- The Poughkeepsie Tapes – The FBI discovers hundreds of video tapes in an abandoned house in Poughkeepsie, NY. The tapes depict decades of a serial killer’s exploits, especially focusing on one victim. Last year, whilst revisiting The Blair Witch Project, I mentioned that it was odd that most found footage movies simply consisted of the footage itself and no context, no interviews with experts, etc… Well this movie is exactly what I was talking about. It’s a mock documentary that is roughly split evenly between the eponymous tapes and talking head interviews with investigators, experts, victims’ family members, etc… For the most part it’s an effective approach, and the film is genuinely unnerving.
It does come off a bit disjointed, but that’s to be expected given the conceit and actually serves to reinforce the feeling that what we’re watching is real (I mean, it’s not, but still). Some of the individual episodes are very well done. At one point, the killer approaches the mother of one of his victims and tells her to “Let me know if there’s anything I can do to help” and at first, the woman just politely responds, but then you see something dawning on her face and the killer runs away, giggling. Some of the stalking and torture sequences got under my skin as well. There’s one segment in which 9/11 plays a part that is surprising and effective. One bit with a victim that was recovered after years of being the killer’s slave is very disturbing and sticks with you. There’s no real jump scares or gore, just a general tone of dismay that serves the film well. There’s lots to like here, but some flaws drag it down a few pegs. The actual video footage is very poor quality. I realize this is supposed to be VHS from the 90s, so the quality isn’t going to be great, but I think they overdid the wavy VHS distortions. Also, every clip is preceded by an annoying audio buzzing click noise that is distracting. I get what they’re going for here, but it’s just weird. For one thing, the video is presented at 1.85:1 (just like the rest of the movie), while most video cameras of the era would be 4:3. Why do that, but keep the quality so crappy? Some of the acting in the interviews is a bit off as well, but nothing too jarring. Sometimes it feels like we’re being told to be scared than we’re actually seeing something scary, but on balance, the film works. It’s a genuinely unnerving film, even if it doesn’t feel particularly satisfying in the end. **1/2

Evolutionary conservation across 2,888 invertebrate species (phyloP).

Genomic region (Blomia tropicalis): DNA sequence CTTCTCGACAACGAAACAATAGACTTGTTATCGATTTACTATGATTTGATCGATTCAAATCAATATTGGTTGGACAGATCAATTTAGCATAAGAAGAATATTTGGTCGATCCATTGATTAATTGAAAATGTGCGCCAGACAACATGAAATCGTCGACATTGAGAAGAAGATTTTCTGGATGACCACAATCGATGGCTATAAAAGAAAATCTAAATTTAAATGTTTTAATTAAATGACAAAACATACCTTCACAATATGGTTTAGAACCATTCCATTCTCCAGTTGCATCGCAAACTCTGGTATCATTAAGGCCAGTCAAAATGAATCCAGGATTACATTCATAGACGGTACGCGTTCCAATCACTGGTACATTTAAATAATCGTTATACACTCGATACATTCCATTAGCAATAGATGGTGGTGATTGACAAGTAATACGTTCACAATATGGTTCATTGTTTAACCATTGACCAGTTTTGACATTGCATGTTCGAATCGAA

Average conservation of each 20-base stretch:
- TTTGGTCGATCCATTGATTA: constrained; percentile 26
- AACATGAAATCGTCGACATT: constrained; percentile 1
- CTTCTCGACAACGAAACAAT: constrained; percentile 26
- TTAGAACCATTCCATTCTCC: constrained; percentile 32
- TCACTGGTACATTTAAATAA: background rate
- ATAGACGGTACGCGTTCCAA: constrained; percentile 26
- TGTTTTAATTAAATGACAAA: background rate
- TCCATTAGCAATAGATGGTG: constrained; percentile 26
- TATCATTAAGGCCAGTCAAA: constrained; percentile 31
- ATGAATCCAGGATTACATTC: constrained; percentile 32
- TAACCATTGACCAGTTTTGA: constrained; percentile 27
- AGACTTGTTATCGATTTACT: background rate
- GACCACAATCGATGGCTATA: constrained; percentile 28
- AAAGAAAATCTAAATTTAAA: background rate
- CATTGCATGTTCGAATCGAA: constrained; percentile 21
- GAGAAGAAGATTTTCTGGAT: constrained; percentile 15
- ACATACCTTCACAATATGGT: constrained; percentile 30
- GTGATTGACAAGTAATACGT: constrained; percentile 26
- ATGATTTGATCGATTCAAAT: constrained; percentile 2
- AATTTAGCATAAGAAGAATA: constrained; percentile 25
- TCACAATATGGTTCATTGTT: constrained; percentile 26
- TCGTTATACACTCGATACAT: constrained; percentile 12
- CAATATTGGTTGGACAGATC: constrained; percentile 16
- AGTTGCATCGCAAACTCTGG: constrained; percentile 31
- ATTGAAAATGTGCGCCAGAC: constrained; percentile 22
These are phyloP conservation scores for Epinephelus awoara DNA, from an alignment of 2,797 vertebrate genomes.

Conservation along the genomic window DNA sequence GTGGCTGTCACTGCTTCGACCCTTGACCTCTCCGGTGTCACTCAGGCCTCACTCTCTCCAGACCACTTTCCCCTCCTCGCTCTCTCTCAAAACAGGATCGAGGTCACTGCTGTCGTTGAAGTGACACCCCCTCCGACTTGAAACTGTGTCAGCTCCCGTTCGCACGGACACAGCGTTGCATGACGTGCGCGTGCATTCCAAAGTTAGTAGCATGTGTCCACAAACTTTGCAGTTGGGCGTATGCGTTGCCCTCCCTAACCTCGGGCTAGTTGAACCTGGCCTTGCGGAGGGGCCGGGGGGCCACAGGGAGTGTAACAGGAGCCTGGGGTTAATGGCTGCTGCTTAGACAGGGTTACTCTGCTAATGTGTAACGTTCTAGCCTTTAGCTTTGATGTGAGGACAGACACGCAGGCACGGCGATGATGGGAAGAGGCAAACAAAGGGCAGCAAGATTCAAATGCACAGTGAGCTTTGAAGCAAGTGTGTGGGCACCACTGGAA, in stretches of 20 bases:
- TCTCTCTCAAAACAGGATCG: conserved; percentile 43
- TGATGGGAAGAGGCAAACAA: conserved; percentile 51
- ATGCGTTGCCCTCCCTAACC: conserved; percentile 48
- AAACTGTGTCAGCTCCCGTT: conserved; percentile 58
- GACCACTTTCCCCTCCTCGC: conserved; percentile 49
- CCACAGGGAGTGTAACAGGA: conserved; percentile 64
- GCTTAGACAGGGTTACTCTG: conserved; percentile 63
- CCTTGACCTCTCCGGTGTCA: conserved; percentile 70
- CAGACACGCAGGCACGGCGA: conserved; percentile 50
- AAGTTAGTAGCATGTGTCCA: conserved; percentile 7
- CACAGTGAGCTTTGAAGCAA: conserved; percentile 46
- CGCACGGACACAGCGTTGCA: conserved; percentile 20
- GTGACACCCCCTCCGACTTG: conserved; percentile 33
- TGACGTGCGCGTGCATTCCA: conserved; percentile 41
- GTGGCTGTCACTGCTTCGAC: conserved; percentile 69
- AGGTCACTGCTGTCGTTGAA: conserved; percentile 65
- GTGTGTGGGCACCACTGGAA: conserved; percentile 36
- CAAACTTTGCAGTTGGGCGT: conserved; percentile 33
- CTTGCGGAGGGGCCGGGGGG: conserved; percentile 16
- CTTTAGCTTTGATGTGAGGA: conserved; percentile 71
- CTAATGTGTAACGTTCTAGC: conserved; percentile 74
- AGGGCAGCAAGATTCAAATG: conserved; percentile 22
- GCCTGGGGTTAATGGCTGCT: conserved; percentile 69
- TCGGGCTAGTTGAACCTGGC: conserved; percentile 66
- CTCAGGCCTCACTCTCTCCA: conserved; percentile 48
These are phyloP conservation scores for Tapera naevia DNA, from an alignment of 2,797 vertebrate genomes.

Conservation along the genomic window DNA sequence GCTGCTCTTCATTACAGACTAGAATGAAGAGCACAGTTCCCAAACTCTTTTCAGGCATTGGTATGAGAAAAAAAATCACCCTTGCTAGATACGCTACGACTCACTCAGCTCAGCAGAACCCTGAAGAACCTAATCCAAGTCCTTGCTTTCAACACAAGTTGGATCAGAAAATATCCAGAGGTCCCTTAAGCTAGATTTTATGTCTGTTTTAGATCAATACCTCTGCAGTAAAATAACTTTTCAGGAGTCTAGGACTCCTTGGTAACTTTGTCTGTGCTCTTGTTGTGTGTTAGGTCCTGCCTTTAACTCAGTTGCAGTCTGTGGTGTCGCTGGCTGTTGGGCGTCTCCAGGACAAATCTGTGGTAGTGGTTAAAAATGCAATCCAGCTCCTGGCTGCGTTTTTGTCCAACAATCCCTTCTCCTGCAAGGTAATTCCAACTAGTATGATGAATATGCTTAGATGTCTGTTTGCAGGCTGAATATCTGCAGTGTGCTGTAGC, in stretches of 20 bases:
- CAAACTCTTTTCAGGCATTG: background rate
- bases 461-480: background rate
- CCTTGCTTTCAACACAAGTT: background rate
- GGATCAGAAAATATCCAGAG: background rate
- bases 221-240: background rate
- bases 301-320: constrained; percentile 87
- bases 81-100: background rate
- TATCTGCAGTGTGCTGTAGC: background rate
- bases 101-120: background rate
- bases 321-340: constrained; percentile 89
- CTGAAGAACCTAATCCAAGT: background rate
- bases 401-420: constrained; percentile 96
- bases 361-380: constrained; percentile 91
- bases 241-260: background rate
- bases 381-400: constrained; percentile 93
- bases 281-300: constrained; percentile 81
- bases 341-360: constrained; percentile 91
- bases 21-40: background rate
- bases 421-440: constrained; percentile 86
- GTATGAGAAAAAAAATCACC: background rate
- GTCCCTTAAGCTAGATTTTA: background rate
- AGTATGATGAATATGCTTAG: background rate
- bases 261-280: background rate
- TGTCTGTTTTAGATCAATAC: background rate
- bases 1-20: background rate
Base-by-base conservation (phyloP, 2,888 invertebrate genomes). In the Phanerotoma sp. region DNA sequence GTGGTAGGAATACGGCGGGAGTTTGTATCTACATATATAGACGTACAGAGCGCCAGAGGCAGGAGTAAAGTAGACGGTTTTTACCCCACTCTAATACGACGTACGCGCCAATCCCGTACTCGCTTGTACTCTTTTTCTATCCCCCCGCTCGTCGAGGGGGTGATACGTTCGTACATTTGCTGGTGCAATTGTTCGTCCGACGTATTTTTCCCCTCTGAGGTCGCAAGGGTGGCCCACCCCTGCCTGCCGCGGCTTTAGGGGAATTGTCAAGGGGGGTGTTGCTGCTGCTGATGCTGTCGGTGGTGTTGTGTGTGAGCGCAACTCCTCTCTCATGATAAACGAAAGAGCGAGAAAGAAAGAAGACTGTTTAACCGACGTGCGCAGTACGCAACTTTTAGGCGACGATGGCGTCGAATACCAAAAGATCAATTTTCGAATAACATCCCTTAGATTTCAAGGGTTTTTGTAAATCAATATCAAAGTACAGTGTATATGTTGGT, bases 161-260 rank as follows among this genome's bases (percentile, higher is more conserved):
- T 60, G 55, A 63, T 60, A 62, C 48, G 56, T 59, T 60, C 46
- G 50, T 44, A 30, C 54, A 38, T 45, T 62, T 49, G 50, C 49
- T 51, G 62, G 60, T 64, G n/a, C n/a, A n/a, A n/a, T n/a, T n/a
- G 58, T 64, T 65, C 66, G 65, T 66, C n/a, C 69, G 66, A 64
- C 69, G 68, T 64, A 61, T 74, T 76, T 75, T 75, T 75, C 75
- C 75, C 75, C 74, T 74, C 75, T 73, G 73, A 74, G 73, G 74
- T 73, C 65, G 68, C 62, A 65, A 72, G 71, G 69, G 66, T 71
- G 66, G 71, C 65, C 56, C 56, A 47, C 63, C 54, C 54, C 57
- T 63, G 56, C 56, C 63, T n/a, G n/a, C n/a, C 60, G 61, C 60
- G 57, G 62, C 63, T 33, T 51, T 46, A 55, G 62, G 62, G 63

- Paranormal Activity (trailer)
- Paranormal Pactivity (Robot Chicken)
- The Last Exorcism (trailer)
- Lake Mungo – A young woman disappears and her grief-stricken family begins to think she’s haunting their house. Another faux documentary comprised mostly of talking head interviews and various other recordings. The proportion is more focused on the interviews than the actual footage that was found, and since all of this has clearly happened in the past, there’s not much tension (and some of the footage turns out to be less reliable than originally thought, which also puts a damper on things). The video footage is mostly better here, though it’s still quite unclear at times (but at least that has to do with zooming in on an image rather than the whole thing being manipulated to look poor quality).